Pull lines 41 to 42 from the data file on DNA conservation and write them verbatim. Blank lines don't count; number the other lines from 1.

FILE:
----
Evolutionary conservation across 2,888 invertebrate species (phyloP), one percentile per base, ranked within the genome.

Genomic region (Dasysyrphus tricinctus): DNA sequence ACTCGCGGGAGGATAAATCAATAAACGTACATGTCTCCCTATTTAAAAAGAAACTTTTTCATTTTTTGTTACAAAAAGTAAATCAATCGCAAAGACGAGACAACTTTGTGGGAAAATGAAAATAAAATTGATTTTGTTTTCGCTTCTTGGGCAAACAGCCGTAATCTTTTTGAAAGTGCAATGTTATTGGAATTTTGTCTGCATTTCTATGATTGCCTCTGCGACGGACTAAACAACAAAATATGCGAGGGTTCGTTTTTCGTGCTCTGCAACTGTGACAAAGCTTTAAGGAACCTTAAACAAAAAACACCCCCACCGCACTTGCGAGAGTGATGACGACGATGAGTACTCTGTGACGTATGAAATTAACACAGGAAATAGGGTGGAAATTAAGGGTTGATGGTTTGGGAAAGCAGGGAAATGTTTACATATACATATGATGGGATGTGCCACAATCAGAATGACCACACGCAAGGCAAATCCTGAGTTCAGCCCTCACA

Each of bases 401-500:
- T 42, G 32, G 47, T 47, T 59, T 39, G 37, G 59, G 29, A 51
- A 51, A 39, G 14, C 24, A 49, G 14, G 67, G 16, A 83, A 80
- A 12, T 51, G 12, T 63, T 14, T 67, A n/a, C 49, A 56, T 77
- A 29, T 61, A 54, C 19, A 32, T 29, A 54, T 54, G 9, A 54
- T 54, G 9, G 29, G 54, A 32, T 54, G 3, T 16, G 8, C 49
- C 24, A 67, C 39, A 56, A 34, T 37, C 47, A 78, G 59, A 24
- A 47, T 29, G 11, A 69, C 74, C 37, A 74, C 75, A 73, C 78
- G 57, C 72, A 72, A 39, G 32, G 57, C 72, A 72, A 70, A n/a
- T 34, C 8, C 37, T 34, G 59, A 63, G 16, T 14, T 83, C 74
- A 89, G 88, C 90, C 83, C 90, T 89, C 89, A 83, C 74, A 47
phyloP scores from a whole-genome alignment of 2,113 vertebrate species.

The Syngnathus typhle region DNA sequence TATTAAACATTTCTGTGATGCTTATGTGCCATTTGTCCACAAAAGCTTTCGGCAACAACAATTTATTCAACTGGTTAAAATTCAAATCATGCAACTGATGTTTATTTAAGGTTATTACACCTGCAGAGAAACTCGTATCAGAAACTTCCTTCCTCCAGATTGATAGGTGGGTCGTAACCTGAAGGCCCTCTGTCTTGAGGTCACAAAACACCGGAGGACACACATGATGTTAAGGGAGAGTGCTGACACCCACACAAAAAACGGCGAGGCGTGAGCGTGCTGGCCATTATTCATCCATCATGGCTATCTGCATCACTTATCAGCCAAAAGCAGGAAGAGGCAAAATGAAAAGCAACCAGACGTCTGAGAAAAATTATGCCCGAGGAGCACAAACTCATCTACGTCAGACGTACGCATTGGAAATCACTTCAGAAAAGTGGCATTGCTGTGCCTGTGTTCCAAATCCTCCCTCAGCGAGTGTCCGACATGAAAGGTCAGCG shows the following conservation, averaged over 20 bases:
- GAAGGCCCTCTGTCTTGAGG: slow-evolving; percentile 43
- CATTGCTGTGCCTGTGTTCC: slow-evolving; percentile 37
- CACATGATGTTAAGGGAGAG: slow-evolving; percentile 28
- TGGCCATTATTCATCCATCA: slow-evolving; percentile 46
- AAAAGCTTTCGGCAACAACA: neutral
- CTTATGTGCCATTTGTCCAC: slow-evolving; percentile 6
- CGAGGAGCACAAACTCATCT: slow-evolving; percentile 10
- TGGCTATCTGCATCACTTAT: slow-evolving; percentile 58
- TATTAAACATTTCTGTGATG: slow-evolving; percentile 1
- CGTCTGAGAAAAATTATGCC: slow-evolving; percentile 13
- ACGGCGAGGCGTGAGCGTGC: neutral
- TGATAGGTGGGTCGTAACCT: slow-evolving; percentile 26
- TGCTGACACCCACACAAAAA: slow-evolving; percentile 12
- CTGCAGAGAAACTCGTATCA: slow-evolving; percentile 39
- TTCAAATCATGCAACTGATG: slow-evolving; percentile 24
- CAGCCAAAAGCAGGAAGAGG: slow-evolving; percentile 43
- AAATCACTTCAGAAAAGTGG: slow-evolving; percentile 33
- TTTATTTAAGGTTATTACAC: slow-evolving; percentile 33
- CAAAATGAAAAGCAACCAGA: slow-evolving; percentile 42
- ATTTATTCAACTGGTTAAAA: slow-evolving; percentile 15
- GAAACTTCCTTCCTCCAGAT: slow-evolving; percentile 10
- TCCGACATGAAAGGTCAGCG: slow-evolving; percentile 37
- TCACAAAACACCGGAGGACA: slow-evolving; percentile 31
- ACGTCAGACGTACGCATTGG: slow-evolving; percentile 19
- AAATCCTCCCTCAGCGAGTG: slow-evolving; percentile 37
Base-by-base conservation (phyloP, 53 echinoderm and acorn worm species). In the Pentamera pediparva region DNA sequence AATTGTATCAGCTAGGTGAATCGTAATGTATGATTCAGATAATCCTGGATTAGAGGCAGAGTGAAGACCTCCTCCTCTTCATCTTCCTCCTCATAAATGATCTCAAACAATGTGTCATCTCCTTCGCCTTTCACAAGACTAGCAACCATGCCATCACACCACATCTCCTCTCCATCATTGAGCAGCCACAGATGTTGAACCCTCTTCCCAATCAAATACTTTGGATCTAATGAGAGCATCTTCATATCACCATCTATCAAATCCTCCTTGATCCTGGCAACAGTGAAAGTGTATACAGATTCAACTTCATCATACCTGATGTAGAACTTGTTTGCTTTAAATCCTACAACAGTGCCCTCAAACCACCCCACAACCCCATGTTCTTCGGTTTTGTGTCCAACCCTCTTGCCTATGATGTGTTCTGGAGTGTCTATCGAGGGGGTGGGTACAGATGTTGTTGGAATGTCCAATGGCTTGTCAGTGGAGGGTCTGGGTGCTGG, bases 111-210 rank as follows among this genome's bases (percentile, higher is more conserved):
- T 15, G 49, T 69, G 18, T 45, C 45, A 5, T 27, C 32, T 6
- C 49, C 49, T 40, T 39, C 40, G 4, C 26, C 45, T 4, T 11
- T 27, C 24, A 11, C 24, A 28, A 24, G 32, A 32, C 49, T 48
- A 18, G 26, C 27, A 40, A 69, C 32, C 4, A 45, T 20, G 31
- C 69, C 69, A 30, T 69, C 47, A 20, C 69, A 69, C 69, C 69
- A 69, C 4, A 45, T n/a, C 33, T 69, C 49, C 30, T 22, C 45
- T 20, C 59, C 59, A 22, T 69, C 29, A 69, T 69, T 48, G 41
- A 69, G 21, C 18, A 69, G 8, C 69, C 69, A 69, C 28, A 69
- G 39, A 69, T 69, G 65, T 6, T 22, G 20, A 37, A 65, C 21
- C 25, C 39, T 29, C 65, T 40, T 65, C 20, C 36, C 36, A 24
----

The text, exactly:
Base-by-base conservation (phyloP, 53 echinoderm and acorn worm species). In the Pentamera pediparva region DNA sequence AATTGTATCAGCTAGGTGAATCGTAATGTATGATTCAGATAATCCTGGATTAGAGGCAGAGTGAAGACCTCCTCCTCTTCATCTTCCTCCTCATAAATGATCTCAAACAATGTGTCATCTCCTTCGCCTTTCACAAGACTAGCAACCATGCCATCACACCACATCTCCTCTCCATCATTGAGCAGCCACAGATGTTGAACCCTCTTCCCAATCAAATACTTTGGATCTAATGAGAGCATCTTCATATCACCATCTATCAAATCCTCCTTGATCCTGGCAACAGTGAAAGTGTATACAGATTCAACTTCATCATACCTGATGTAGAACTTGTTTGCTTTAAATCCTACAACAGTGCCCTCAAACCACCCCACAACCCCATGTTCTTCGGTTTTGTGTCCAACCCTCTTGCCTATGATGTGTTCTGGAGTGTCTATCGAGGGGGTGGGTACAGATGTTGTTGGAATGTCCAATGGCTTGTCAGTGGAGGGTCTGGGTGCTGG, bases 111-210 rank as follows among this genome's bases (percentile, higher is more conserved):
- T 15, G 49, T 69, G 18, T 45, C 45, A 5, T 27, C 32, T 6